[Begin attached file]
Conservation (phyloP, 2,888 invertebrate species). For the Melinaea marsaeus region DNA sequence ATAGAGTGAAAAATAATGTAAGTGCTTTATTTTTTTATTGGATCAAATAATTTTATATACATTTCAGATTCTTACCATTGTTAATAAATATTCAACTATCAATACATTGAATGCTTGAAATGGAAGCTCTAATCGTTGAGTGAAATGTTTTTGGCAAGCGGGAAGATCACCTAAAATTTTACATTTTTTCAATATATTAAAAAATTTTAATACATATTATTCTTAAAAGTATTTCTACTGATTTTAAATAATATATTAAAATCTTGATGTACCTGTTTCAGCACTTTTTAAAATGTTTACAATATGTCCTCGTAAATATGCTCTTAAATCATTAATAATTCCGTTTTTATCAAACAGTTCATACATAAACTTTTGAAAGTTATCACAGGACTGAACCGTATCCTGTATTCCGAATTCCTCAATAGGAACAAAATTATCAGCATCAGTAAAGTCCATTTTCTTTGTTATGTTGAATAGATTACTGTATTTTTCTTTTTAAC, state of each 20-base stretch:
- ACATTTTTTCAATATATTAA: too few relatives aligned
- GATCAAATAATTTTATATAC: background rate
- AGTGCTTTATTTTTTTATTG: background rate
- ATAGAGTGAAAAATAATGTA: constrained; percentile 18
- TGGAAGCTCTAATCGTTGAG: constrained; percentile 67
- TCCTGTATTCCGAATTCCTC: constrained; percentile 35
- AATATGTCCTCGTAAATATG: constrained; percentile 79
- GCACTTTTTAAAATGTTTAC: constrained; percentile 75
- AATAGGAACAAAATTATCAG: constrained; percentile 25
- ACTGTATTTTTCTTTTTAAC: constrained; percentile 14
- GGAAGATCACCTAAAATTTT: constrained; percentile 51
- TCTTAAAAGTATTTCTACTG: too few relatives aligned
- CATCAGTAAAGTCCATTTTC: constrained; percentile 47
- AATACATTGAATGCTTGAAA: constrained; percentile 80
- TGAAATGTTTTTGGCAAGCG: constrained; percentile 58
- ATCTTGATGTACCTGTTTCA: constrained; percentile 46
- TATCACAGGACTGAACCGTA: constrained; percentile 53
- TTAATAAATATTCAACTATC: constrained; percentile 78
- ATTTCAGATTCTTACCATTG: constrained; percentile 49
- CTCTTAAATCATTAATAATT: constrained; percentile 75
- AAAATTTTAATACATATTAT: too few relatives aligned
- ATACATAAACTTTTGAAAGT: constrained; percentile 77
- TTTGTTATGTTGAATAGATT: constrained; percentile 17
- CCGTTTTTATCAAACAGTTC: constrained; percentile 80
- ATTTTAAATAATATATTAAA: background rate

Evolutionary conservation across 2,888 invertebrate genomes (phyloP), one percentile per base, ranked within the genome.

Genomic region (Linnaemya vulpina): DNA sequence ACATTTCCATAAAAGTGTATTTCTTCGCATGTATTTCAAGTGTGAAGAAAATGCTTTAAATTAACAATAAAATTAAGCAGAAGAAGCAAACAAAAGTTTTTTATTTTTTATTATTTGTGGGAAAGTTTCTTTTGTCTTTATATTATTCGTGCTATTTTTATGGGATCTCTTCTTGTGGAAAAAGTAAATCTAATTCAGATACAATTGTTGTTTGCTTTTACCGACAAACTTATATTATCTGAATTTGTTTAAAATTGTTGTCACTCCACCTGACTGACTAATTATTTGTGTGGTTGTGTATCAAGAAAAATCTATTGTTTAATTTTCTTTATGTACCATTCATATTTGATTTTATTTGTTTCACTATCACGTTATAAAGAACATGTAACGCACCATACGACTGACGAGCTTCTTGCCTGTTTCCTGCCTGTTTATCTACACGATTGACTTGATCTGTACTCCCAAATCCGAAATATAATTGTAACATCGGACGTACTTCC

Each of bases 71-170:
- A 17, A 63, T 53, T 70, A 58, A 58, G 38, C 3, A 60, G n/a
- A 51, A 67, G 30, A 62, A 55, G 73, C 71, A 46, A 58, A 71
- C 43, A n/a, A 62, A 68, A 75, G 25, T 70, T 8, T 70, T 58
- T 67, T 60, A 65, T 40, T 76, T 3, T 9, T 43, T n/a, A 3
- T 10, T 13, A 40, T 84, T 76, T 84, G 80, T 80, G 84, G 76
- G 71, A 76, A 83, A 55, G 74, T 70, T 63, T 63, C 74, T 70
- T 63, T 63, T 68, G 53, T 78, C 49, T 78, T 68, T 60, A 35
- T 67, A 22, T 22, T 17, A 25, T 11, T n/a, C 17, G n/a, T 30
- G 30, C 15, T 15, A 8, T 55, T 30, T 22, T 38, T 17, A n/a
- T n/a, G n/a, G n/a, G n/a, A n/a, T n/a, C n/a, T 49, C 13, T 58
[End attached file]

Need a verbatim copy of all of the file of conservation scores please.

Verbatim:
Conservation (phyloP, 2,888 invertebrate species). For the Melinaea marsaeus region DNA sequence ATAGAGTGAAAAATAATGTAAGTGCTTTATTTTTTTATTGGATCAAATAATTTTATATACATTTCAGATTCTTACCATTGTTAATAAATATTCAACTATCAATACATTGAATGCTTGAAATGGAAGCTCTAATCGTTGAGTGAAATGTTTTTGGCAAGCGGGAAGATCACCTAAAATTTTACATTTTTTCAATATATTAAAAAATTTTAATACATATTATTCTTAAAAGTATTTCTACTGATTTTAAATAATATATTAAAATCTTGATGTACCTGTTTCAGCACTTTTTAAAATGTTTACAATATGTCCTCGTAAATATGCTCTTAAATCATTAATAATTCCGTTTTTATCAAACAGTTCATACATAAACTTTTGAAAGTTATCACAGGACTGAACCGTATCCTGTATTCCGAATTCCTCAATAGGAACAAAATTATCAGCATCAGTAAAGTCCATTTTCTTTGTTATGTTGAATAGATTACTGTATTTTTCTTTTTAAC, state of each 20-base stretch:
- ACATTTTTTCAATATATTAA: too few relatives aligned
- GATCAAATAATTTTATATAC: background rate
- AGTGCTTTATTTTTTTATTG: background rate
- ATAGAGTGAAAAATAATGTA: constrained; percentile 18
- TGGAAGCTCTAATCGTTGAG: constrained; percentile 67
- TCCTGTATTCCGAATTCCTC: constrained; percentile 35
- AATATGTCCTCGTAAATATG: constrained; percentile 79
- GCACTTTTTAAAATGTTTAC: constrained; percentile 75
- AATAGGAACAAAATTATCAG: constrained; percentile 25
- ACTGTATTTTTCTTTTTAAC: constrained; percentile 14
- GGAAGATCACCTAAAATTTT: constrained; percentile 51
- TCTTAAAAGTATTTCTACTG: too few relatives aligned
- CATCAGTAAAGTCCATTTTC: constrained; percentile 47
- AATACATTGAATGCTTGAAA: constrained; percentile 80
- TGAAATGTTTTTGGCAAGCG: constrained; percentile 58
- ATCTTGATGTACCTGTTTCA: constrained; percentile 46
- TATCACAGGACTGAACCGTA: constrained; percentile 53
- TTAATAAATATTCAACTATC: constrained; percentile 78
- ATTTCAGATTCTTACCATTG: constrained; percentile 49
- CTCTTAAATCATTAATAATT: constrained; percentile 75
- AAAATTTTAATACATATTAT: too few relatives aligned
- ATACATAAACTTTTGAAAGT: constrained; percentile 77
- TTTGTTATGTTGAATAGATT: constrained; percentile 17
- CCGTTTTTATCAAACAGTTC: constrained; percentile 80
- ATTTTAAATAATATATTAAA: background rate

Evolutionary conservation across 2,888 invertebrate genomes (phyloP), one percentile per base, ranked within the genome.

Genomic region (Linnaemya vulpina): DNA sequence ACATTTCCATAAAAGTGTATTTCTTCGCATGTATTTCAAGTGTGAAGAAAATGCTTTAAATTAACAATAAAATTAAGCAGAAGAAGCAAACAAAAGTTTTTTATTTTTTATTATTTGTGGGAAAGTTTCTTTTGTCTTTATATTATTCGTGCTATTTTTATGGGATCTCTTCTTGTGGAAAAAGTAAATCTAATTCAGATACAATTGTTGTTTGCTTTTACCGACAAACTTATATTATCTGAATTTGTTTAAAATTGTTGTCACTCCACCTGACTGACTAATTATTTGTGTGGTTGTGTATCAAGAAAAATCTATTGTTTAATTTTCTTTATGTACCATTCATATTTGATTTTATTTGTTTCACTATCACGTTATAAAGAACATGTAACGCACCATACGACTGACGAGCTTCTTGCCTGTTTCCTGCCTGTTTATCTACACGATTGACTTGATCTGTACTCCCAAATCCGAAATATAATTGTAACATCGGACGTACTTCC

Each of bases 71-170:
- A 17, A 63, T 53, T 70, A 58, A 58, G 38, C 3, A 60, G n/a
- A 51, A 67, G 30, A 62, A 55, G 73, C 71, A 46, A 58, A 71
- C 43, A n/a, A 62, A 68, A 75, G 25, T 70, T 8, T 70, T 58
- T 67, T 60, A 65, T 40, T 76, T 3, T 9, T 43, T n/a, A 3
- T 10, T 13, A 40, T 84, T 76, T 84, G 80, T 80, G 84, G 76
- G 71, A 76, A 83, A 55, G 74, T 70, T 63, T 63, C 74, T 70
- T 63, T 63, T 68, G 53, T 78, C 49, T 78, T 68, T 60, A 35
- T 67, A 22, T 22, T 17, A 25, T 11, T n/a, C 17, G n/a, T 30
- G 30, C 15, T 15, A 8, T 55, T 30, T 22, T 38, T 17, A n/a
- T n/a, G n/a, G n/a, G n/a, A n/a, T n/a, C n/a, T 49, C 13, T 58